In 1454, the city found itself within the borders of Poland for a year thanks to King Kazimierz Jagiello?czyk. After the secularization of the Teutonic Order in 1525, Königsberg became the capital of the Duchy of Prussia, a fiefdom of the Polish king (from 1466). As a symbol of its dependence, the black Prussian eagle had a crown thrust around its neck bearing the letter "S" from the Latinised name of the king, "Sigismundus". In 1618 the Duchy of Prussia passed under the control of the Electors of Brandenburg and in 1657 it became a sovereign state independent of the Polish king, controlled in personal union with Brandenburg (usually referred to as Brandenberg-Prussia). From 1701, Brandenberg-Prussia became a Kingdom and the entire area was referred to as the Kingdom of Prussia. While the Brandenberg portion was a part of the Holy Roman Empire and later the German Confederation, Prussia (later called East Prussia) was not included within those territorial boundaries.
In the ensuing two centuries the city, first as part of the Kingdom of Prussia, then from 1866 as part of the North German Confederation, and then from 1871 as part of the German Empire, continued to flourish and many iconic landmarks of Königsberg were built. The city had around 370,000 inhabitants and was a cultural and administrative center of Prussia and the German Empire. Immanuel Kant and E. T. A. Hoffmann, the notable sons of the city, were born during this time.
In World War II the city of Königsberg was heavily damaged by a British bombing attack in 1944 and the massive Soviet siege in spring 1945. At the end of World War II in 1945, the city became part of the Soviet Union (as part of the Russian SFSR).
At the Potsdam Conference in 1945 the Allies agreed on the Soviet annexation pending the final determination of territorial questions at the peace settlement:
The Conference has agreed in principle to the proposal of the Soviet Government concerning the ultimate transfer to the Soviet Union of the City of Koenigsberg and the area adjacent to it as described above subject to expert examination of the actual frontier.
On July 4, 1946 the Soviet authorities renamed Königsberg to Kaliningrad following the death on June 3, 1946 of the Chairman of the Presidium of the Supreme Soviet (titular head of state) of the USSR, Mikhail Kalinin, one of the original Bolsheviks. The surviving German population was forcibly expelled in 1946–1949, and the city was repopulated with Soviet citizens. The city's language of administration was changed from German to Russian.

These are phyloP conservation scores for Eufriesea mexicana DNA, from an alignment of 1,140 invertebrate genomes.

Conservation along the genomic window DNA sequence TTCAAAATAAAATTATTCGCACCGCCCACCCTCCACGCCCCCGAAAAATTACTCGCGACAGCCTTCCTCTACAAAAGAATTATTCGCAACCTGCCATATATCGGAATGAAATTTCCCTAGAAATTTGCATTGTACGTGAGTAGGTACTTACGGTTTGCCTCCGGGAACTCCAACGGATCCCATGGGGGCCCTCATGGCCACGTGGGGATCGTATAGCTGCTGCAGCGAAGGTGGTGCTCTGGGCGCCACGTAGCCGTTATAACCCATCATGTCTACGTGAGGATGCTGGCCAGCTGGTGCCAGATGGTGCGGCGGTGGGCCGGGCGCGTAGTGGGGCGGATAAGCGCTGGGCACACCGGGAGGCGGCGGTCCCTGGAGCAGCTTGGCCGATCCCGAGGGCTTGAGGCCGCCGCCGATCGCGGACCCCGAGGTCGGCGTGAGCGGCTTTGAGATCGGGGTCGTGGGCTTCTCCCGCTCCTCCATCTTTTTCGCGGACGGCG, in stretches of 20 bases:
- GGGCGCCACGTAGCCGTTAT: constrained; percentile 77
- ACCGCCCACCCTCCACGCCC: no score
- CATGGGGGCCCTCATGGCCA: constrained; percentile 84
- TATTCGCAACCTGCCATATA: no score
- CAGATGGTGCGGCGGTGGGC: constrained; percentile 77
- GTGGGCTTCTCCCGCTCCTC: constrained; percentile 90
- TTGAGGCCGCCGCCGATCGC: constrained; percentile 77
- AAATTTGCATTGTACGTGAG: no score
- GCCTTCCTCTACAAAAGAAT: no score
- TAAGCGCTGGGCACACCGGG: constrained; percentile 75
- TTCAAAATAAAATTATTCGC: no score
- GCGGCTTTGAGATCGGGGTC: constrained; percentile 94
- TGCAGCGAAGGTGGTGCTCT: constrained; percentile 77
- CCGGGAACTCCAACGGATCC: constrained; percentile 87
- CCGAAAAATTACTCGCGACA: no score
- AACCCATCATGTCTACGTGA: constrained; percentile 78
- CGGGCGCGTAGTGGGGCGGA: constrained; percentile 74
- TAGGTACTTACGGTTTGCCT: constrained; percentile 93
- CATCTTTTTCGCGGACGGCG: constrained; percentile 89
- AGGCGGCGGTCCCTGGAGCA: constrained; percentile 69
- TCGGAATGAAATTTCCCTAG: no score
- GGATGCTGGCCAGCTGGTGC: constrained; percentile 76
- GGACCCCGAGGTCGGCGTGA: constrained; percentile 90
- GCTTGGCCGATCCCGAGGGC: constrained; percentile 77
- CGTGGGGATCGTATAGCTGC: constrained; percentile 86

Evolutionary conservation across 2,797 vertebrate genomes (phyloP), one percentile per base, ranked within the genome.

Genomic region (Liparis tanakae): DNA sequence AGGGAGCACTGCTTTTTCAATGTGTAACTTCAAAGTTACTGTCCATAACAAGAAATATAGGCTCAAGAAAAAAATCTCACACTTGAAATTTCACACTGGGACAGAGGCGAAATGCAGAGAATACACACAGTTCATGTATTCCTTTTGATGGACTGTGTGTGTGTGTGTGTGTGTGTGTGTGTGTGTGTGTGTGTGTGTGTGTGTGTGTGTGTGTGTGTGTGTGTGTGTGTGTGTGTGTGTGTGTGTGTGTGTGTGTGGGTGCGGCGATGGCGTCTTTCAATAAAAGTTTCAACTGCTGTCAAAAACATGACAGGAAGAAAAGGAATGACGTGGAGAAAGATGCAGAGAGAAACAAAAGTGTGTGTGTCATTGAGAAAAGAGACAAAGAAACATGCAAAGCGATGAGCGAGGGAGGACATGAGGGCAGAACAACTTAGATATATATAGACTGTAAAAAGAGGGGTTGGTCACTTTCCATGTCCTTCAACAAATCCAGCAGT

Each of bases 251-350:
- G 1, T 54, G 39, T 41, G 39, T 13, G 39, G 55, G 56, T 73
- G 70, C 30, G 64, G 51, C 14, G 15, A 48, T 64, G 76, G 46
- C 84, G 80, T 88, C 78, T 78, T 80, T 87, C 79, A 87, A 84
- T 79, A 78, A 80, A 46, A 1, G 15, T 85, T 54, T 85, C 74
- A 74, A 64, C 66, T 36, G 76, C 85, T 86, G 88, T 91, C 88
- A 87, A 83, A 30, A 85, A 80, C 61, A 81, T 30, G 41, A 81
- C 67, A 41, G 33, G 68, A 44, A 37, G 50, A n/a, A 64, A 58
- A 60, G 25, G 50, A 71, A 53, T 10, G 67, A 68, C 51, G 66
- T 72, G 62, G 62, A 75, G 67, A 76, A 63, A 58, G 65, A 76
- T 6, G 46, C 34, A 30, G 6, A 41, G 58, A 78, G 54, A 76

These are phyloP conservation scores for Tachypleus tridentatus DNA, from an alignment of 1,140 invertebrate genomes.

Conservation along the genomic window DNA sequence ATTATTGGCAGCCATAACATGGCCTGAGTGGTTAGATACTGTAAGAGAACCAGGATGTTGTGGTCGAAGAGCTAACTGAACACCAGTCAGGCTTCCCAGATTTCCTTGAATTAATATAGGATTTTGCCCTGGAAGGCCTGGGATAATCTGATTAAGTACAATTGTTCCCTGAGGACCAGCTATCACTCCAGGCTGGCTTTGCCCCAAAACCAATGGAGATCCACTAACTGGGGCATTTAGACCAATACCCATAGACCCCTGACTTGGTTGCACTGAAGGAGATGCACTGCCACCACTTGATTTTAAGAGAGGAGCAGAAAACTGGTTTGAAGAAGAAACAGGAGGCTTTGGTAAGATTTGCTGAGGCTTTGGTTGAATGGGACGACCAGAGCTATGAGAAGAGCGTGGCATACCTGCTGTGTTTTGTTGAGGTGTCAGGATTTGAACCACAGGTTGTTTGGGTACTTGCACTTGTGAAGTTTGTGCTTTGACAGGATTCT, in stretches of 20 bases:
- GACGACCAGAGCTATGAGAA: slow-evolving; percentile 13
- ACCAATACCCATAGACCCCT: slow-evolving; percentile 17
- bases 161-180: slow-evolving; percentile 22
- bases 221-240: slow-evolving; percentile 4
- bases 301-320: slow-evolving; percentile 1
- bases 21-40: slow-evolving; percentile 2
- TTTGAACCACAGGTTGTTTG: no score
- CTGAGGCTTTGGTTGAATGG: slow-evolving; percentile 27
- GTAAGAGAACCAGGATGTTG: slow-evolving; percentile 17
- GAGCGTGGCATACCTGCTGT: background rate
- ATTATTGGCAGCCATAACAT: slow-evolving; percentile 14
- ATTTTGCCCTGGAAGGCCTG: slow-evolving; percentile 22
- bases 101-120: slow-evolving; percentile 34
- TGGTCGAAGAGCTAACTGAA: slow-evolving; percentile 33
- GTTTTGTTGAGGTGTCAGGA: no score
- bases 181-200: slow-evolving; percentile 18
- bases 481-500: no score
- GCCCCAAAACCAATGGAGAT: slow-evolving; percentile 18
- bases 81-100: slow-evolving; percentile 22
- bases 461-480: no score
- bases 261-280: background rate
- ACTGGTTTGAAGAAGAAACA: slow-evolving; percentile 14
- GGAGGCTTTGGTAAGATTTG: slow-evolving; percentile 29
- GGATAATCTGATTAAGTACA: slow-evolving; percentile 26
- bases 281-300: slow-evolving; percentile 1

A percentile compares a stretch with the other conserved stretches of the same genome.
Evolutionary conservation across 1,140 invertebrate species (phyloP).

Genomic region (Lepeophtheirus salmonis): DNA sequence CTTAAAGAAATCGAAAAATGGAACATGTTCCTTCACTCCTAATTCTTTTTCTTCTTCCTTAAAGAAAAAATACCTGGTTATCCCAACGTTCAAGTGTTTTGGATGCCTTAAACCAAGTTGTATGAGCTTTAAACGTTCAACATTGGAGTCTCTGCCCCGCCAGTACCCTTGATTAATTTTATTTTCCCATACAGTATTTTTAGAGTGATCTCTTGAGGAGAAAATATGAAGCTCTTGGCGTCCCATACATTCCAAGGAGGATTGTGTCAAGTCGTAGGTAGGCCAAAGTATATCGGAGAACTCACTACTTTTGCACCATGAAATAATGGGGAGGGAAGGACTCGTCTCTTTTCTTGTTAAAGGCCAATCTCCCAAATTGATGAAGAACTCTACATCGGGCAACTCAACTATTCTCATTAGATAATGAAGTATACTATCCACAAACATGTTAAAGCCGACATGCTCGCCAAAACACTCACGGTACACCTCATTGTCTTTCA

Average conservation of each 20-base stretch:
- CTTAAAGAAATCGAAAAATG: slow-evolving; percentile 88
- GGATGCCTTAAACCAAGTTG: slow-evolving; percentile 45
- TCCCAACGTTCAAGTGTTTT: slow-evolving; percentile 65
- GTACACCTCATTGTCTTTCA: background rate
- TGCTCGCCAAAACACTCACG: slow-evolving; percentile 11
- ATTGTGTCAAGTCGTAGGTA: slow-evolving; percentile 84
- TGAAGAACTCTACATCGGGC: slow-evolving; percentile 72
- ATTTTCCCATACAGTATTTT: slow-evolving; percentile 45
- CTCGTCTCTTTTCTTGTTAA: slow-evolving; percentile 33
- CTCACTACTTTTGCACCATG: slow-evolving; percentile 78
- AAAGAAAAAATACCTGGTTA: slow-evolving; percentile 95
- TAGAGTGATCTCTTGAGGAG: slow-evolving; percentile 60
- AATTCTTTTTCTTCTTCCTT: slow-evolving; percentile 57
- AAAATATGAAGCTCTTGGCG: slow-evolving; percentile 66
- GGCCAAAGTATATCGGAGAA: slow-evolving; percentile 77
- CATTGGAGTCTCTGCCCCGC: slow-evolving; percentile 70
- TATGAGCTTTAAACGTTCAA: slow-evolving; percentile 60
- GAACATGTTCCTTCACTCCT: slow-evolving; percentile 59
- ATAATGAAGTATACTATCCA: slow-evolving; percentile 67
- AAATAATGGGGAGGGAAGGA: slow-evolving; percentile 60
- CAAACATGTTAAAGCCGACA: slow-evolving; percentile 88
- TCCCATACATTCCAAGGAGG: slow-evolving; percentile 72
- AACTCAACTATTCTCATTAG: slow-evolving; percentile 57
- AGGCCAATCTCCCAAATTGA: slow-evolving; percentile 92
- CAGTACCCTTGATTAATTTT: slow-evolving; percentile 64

The city was rebuilt, and as the westernmost territory of the USSR, the Kaliningrad Oblast became a strategically important area during the Cold War. The Soviet Baltic Fleet was headquartered in the city in the 1950s. Because of its strategic importance, Kaliningrad Oblast was closed to foreign visitors.
The town of Baltiysk, just outside Kaliningrad, is the only Russian Baltic Sea port said to be "ice-free" all year round, and the region hence plays an important role in maintenance of the Baltic Fleet.
Due to the collapse of the Soviet Union in 1991, the Kaliningrad Oblast became an exclave, geographically separated from the rest of Russia. This isolation from the rest of Russia became even more pronounced politically when Poland and Lithuania became members of NATO and subsequently the European Union in 2004. All military and civilian land links between the region and the rest of Russia have to pass through members of NATO and the EU. Special travel arrangements for the territory's inhabitants have been made through the Facilitated Transit Document (FTD) and Facilitated Rail Transit Document (FRTD).
While in the 1990s many Soviet-era city names commemorating Communist leaders were changed (e.g. Leningrad reverting to Saint Petersburg), Kaliningrad remains named as it was.
Since the early 1990s, the Kaliningrad oblast has been a Free Economic Zone (FEZ Yantar). In 2005 the city marked 750 years of existence as Königsberg/Kaliningrad. In July 2007, Russian First Deputy Prime Minister Sergei Ivanov declared that if US-controlled missile defence systems were deployed in Poland, then nuclear weapons might be deployed in Kaliningrad. On November 5, 2008, Russian leader Dmitry Medvedev said that installing missiles in Kaliningrad was almost a certainty. These plans were suspended, however, in January 2009.
But during late 2011, a long range Voronezh radar was commissioned to monitor missile launches within about 6,000 kilometres (3,728 miles). It is situated in the settlement of Pionersky (formerly German Neukuhren) in Kaliningrad Oblast.
Even though the current German government has stated it has no claim over Kaliningrad, the former Königsberg, the possibility of such a return to German rule at some future time continues to come up in discussion, creating what is known as "The Kaliningrad question".